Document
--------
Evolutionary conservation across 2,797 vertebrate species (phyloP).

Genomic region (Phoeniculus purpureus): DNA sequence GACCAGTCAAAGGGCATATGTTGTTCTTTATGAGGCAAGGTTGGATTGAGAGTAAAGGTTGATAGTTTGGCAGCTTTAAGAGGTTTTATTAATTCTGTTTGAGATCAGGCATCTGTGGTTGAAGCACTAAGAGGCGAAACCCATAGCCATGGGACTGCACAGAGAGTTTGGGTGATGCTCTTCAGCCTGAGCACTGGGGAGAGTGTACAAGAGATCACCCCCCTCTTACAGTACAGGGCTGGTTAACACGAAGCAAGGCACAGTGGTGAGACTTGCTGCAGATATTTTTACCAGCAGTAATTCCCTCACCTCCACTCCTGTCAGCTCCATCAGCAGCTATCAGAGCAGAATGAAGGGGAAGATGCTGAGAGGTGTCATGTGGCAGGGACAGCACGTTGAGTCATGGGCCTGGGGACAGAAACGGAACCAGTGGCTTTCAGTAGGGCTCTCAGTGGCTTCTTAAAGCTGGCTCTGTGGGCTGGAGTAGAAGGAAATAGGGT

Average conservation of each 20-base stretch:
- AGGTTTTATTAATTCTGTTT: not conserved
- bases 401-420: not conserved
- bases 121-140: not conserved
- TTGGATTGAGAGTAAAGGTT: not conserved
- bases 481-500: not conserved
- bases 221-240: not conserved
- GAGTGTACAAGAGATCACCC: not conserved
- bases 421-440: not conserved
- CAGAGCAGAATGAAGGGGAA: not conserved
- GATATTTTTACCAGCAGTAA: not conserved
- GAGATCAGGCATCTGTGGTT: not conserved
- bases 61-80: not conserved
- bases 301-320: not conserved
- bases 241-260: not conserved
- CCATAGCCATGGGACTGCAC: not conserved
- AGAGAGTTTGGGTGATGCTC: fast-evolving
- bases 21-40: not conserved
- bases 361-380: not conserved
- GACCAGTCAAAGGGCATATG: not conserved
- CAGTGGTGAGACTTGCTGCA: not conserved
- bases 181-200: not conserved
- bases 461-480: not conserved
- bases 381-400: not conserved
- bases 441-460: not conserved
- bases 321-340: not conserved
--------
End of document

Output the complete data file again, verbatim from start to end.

Evolutionary conservation across 2,797 vertebrate species (phyloP).

Genomic region (Phoeniculus purpureus): DNA sequence GACCAGTCAAAGGGCATATGTTGTTCTTTATGAGGCAAGGTTGGATTGAGAGTAAAGGTTGATAGTTTGGCAGCTTTAAGAGGTTTTATTAATTCTGTTTGAGATCAGGCATCTGTGGTTGAAGCACTAAGAGGCGAAACCCATAGCCATGGGACTGCACAGAGAGTTTGGGTGATGCTCTTCAGCCTGAGCACTGGGGAGAGTGTACAAGAGATCACCCCCCTCTTACAGTACAGGGCTGGTTAACACGAAGCAAGGCACAGTGGTGAGACTTGCTGCAGATATTTTTACCAGCAGTAATTCCCTCACCTCCACTCCTGTCAGCTCCATCAGCAGCTATCAGAGCAGAATGAAGGGGAAGATGCTGAGAGGTGTCATGTGGCAGGGACAGCACGTTGAGTCATGGGCCTGGGGACAGAAACGGAACCAGTGGCTTTCAGTAGGGCTCTCAGTGGCTTCTTAAAGCTGGCTCTGTGGGCTGGAGTAGAAGGAAATAGGGT

Average conservation of each 20-base stretch:
- AGGTTTTATTAATTCTGTTT: not conserved
- bases 401-420: not conserved
- bases 121-140: not conserved
- TTGGATTGAGAGTAAAGGTT: not conserved
- bases 481-500: not conserved
- bases 221-240: not conserved
- GAGTGTACAAGAGATCACCC: not conserved
- bases 421-440: not conserved
- CAGAGCAGAATGAAGGGGAA: not conserved
- GATATTTTTACCAGCAGTAA: not conserved
- GAGATCAGGCATCTGTGGTT: not conserved
- bases 61-80: not conserved
- bases 301-320: not conserved
- bases 241-260: not conserved
- CCATAGCCATGGGACTGCAC: not conserved
- AGAGAGTTTGGGTGATGCTC: fast-evolving
- bases 21-40: not conserved
- bases 361-380: not conserved
- GACCAGTCAAAGGGCATATG: not conserved
- CAGTGGTGAGACTTGCTGCA: not conserved
- bases 181-200: not conserved
- bases 461-480: not conserved
- bases 381-400: not conserved
- bases 441-460: not conserved
- bases 321-340: not conserved